The spot resin markets saw their most active week of the month, according to The Plastics Exchange. Railcars of both PE and PP were plentiful with generic prime and offgrade well represented. While sentiment weighed heavy, most prime grades of polyethylene and polypropylene managed to hold steady price-wise. There were, however, several instances of discounts afforded by sellers to enable transactions. Houston traders, many of whom felt obligated to buy material from favored producers in Feb and March, still have plenty of material on hand as exports remain very difficult. This could pose a particular demand issue for spot PE in April, as minimal quantities are actually sought in favor of turning existing inventory. Polyethylene contracts were steady in March; Polypropylene decreased $.015/lb.
The major US energy markets staged a late week surge to post weekly gains. Crude oil continued to press higher while trading in a relatively tight $3.44/bbl range; the May futures contracts settled Friday at $101.62/bbl for a $2.16/bbl gain. Natural gas futures spent most of the week in higher territory, the May futures contract gained a sizable $.188/mmBtu to close Friday at $4.485/mmBtu. Spot ethane prices recovered a bit, adding a penny finish Friday at $.295/gal ($.124/lb). Spot propane ended the week at $1.06/gal ($.30/lb).
The spot ethylene market saw good activity, but not much of a price change. A couple of crackers returned back online after short unexpected outages, two crackers remain offline for planned turnarounds and capacity expansion. Ethylene for March delivery visibly traded about a dozen times in less than a $.01/lb range. Most of these transactions were at slighter lower prices, but ethylene most recently changed hands at $.52/lb, recouping the quarter-cent lost in the previous week. The forward curve is essentially flat through May and then takes on a backwardated shape, shaving a little each month until nearly a $.02/lb discountis seen for Dec 2014.
The spot polyethylene market was busier and suppliers were seen as the aggressors; the volume of material on offer increased from both producers and resellers. Polyethylene prices slid earlier in the month and most grades were flat this week, although HMWPE did shed a cent. Houston traders have plenty of warehoused inventories and there is packaged material of practically every commodity grade ready to ship. Dow, the lone producer to issue a $.06/lb increase for March, now intends to implement the increase for HDPE as split $.03/lb in each April & May, with the full $.06/lb for LDPE & LLDPE now targeted for May. Sans any additional major production issues, this change should stymie the other producers' efforts to implement their current $.06/lb increase issued for April. However, as we have written, we did not see much of a chance for an April increase anyway.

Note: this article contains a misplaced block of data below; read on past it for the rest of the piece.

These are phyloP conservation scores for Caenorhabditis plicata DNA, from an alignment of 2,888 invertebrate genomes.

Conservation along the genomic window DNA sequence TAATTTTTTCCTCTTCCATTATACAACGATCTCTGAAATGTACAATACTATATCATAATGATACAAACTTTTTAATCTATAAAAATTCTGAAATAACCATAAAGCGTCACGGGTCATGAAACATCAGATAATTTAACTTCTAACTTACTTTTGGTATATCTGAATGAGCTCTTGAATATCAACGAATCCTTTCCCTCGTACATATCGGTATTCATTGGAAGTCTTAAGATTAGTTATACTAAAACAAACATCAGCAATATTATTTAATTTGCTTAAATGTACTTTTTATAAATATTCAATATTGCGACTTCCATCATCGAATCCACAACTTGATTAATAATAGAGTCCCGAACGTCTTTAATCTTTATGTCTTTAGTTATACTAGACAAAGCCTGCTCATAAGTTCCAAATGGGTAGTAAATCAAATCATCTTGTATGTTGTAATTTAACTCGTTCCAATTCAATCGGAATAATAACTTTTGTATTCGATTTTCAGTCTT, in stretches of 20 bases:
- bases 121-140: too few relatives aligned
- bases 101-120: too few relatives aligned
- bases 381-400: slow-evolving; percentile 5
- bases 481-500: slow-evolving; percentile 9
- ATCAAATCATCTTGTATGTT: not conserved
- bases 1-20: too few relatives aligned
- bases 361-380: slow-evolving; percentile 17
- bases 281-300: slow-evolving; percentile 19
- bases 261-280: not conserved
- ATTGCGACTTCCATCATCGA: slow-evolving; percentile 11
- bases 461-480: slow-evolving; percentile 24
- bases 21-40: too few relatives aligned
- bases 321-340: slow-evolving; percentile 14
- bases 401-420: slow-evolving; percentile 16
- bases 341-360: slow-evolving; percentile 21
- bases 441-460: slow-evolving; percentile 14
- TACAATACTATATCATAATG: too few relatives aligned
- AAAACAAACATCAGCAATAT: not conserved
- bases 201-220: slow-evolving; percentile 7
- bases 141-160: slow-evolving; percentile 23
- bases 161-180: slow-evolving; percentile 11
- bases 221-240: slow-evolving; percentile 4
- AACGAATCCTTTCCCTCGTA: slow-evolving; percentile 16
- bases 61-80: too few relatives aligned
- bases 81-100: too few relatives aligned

The spot propylene market was quiet again; there were a few trades done late in the week at familiar levels. Petrologistics' PDH unit was taken offline for maintenance. For the second week in a row, PGP for March delivery most recently transacted a shade under $.69/lb and was subsequently offered below the last done deal. The PGP forward curve flattened a little more, the market is stable for the next few months and then the discounts kick in, but now only to the extent of $.02/lb by year end. March PGP contracts were down $.015/lb to $.72/lb. A nomination was issued to keep the same price for April, although a modest decrease could also be justified. There were several RGP transactions in the low $.60s/lb.
Spot polypropylene availability swelled to the highest level in recent memory. A typical flow of widespec railcars were seen, coupled with generic prime cars from resellers that still required disposition prior to month end. Demand remains sluggish, so it seems that some domestic suppliers will reluctantly take some extra resin into inventory. Houston traders are already flush with material from when the market failed to follow through with the early 2014 rally. Processors, disappointed by the March $.015/lb decrease and frustrated by relatively high prices, seem to be keeping contract purchases to a minimum. While April contracts will at most see just a small decrease, we think PP demand might still begin to improve. After the past 2-3 months of below average purchases, domestic buyers will need to come back to replenish some of their dwindling resin stocks - at least in a limited way.
Final thought from The Plastics Exchange CEO Michael Greenberg:
"We were pleased to see an uptick in resin trading activity to help salvage an otherwise slow month in March. There were good spot opportunities this past week as sellers were willing to deal on price to get the order. Overall spot prices had already softened, taking on a discount to contracts and mostly held steady this past week. April could begin with a firmer tone as is typical to start a month, but we do not anticipate strength to be maintained. The exports markets are still challenging based on Houston asking prices tied to replacement costs, a decrease in producer offering prices will likely be needed to re-open the arbitrage and enable high volume incremental sales. Otherwise, burdensome inventories could likely develop and pressure the domestic market as well."